And if that isn't awkward enough then please, Yariv Oppenheimer, Naomi Chazan, Tzipi Livni and co., meet the hero of the story: Mattityahu. Mattityahu the "right-wing Zealot" whose first "victim" was a Jewish hellenist who attempted to offer up a pagan sacrifice, and whose rallying cry was "Follow me every one of you who is zealous for the law and strives to maintain the covenant". Whose first act of "price tagging" was to tear down a pagan altar in Modiin which was used as a means of exerting Greek control over the land (Ibid. 15: 15-28).
Oh yes, and let's not forget his "reckless" son Yehuda (Judah Maccabeus), who stormed the Temple Mount and liberated it for Jewish worship. My God, he risked sparking a Third World War!
Moving beyond the Left, let us cast our eyes towards the sad irony of our right-wing Prime Minister, who voices his support for the thoroughly debunked notion of terrotorial concessions due to international pressure, sending the nation of Israel "Hanukkah greetings". Dear prime minister, please reacquaint yourself with the history which you no doubt learned once upon a time.
Following the death of Yehuda and his brother Yonatan (Jonathan), and after the reconsolidation of Jewish sovereignty under their brother Shimon (Simon), King Antiochus VII sends the following message to Shimon, demanding the "return" of the land "seized" by the Jewish armies from his predecessors:
"You are occupying [!] Joppa and Gazara and the citadel in Jerusalem, cities that belong to my kingdom. You have laid waste their territories, and done great damage to the country, and have made yourselves masters of many places in my kingdom.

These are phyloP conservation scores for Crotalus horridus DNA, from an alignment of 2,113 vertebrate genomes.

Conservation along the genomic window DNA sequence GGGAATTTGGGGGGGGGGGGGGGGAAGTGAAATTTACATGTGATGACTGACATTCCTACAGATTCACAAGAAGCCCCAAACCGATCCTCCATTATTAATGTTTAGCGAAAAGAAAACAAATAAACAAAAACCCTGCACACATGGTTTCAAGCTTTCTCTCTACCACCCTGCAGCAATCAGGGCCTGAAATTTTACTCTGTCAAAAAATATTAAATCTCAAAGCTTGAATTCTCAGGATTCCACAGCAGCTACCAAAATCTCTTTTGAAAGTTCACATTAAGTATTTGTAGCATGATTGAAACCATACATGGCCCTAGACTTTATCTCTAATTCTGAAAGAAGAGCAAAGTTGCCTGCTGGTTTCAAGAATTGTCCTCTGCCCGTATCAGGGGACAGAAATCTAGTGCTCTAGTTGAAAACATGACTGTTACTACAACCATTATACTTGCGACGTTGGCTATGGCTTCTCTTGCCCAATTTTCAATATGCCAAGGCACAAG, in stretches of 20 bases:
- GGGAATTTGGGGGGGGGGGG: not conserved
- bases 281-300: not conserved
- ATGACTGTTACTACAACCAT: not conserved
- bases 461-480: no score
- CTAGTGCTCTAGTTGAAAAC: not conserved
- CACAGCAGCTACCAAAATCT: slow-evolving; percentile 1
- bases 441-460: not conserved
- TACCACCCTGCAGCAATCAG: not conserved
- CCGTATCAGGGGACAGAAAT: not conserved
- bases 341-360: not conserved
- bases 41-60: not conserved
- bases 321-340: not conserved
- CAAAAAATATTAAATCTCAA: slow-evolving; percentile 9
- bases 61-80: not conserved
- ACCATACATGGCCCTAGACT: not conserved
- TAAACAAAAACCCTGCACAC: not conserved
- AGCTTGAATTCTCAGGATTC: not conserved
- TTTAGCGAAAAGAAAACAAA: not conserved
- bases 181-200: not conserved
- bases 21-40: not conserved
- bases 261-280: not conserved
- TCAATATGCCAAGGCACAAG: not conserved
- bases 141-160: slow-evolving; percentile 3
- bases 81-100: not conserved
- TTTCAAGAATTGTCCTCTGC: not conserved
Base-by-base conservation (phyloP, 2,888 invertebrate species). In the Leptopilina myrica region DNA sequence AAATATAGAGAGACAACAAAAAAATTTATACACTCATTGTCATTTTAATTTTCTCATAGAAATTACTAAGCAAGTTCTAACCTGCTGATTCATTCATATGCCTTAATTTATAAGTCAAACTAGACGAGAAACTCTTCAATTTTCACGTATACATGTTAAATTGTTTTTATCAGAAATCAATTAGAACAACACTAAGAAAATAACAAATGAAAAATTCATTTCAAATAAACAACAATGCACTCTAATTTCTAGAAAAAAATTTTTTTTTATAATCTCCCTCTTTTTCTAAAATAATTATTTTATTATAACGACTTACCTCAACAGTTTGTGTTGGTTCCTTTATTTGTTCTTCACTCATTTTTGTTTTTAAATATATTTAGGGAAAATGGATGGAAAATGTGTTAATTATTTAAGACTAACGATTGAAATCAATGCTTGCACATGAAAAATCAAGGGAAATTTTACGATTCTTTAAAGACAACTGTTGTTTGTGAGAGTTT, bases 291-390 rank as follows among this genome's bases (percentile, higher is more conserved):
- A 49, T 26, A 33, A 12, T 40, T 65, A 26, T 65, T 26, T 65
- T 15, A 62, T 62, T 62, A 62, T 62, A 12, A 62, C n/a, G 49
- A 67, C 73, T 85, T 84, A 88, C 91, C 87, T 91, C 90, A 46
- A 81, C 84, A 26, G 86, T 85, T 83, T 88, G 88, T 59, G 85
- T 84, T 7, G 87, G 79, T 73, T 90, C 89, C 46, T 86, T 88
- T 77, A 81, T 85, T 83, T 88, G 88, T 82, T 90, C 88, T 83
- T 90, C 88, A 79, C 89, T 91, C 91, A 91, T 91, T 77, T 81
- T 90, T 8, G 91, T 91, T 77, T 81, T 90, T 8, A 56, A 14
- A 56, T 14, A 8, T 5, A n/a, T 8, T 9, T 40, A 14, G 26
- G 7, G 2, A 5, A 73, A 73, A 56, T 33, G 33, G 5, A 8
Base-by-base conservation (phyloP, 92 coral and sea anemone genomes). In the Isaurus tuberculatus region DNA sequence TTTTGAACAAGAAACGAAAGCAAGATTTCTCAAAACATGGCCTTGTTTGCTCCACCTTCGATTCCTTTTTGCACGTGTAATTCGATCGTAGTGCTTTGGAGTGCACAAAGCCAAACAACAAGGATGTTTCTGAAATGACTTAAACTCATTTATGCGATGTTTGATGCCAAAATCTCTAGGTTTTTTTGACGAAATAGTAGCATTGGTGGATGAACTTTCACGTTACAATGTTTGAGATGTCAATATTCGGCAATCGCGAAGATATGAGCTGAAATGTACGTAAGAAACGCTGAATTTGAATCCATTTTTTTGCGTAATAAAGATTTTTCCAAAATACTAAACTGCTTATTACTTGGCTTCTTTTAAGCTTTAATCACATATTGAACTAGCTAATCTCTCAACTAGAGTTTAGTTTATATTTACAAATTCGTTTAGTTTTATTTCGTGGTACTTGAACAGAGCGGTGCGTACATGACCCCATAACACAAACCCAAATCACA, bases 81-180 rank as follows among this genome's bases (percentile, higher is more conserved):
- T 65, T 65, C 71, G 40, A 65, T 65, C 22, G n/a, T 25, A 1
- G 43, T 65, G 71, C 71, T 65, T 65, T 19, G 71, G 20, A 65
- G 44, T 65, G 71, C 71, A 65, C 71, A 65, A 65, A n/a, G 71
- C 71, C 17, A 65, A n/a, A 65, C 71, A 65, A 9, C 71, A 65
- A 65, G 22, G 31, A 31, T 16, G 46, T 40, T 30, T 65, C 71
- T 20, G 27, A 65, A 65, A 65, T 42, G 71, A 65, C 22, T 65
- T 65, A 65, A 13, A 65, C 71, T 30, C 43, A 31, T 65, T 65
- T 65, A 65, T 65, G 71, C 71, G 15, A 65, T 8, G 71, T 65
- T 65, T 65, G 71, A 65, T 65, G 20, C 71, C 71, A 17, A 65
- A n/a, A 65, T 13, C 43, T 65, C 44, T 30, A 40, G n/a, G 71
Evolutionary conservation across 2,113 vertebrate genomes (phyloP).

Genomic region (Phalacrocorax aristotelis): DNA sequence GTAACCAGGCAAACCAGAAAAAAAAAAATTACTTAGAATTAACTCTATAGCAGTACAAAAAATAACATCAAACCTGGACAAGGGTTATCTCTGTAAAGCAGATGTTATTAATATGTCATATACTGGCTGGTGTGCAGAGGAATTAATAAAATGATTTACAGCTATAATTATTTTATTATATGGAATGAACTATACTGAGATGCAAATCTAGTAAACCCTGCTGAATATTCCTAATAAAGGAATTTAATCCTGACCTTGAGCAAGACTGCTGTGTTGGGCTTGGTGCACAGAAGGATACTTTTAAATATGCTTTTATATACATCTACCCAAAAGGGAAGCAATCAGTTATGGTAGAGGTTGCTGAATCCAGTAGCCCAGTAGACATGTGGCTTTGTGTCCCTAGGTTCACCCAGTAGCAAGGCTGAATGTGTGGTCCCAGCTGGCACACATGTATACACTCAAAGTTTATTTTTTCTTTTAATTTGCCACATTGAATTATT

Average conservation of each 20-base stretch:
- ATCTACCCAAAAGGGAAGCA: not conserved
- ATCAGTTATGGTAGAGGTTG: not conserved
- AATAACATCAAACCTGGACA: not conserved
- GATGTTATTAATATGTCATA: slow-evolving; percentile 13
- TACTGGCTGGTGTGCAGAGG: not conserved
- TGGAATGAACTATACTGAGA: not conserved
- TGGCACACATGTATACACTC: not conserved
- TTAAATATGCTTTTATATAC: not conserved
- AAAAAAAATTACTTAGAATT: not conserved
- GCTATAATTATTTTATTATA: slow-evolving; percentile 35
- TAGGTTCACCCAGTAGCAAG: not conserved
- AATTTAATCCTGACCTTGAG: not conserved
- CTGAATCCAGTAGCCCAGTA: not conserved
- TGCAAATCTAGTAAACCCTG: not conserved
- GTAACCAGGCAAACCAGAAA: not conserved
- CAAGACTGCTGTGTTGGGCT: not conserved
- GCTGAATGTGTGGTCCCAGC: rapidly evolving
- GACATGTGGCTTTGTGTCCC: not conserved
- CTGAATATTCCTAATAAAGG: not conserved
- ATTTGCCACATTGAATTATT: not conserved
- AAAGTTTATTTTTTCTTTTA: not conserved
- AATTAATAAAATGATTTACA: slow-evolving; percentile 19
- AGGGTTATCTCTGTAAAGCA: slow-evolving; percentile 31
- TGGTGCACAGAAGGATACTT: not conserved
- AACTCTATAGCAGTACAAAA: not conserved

"I demand the return of the cities you have captured... Otherwise you must pay five hundred talents of silver on their account, and another five hundred as compensation for the destruction you have caused and for the loss of tribute from these cities [i.e. economic sanctions].
"Failing this, we shall go to war with you."
And how does the Jewish leader Shimon response to this bullying by his far more powerful adversary? Not with fealty but with defiance.
"We have not occupied other people's land or taken other people's property, but only the inheritance of our ancestors, unjustly seized for a time by our enemies. We have grasped our opportunity and have claimed our patrimony.
"With regards to Joppa and Gazara, which you demand, these towns were doing a great deal of damage among our people and in our land. For these we offer one hundred talents." (I Maccabees, 15: 25-36)
Needless to say "the king was furious", and went to war he did.
But Shimon paid no heed to threats of violence, nor did he fear the specter of "delegitimization"; for he of all people knew that some things are worth fighting (or being demonized) for. Such as one's homeland.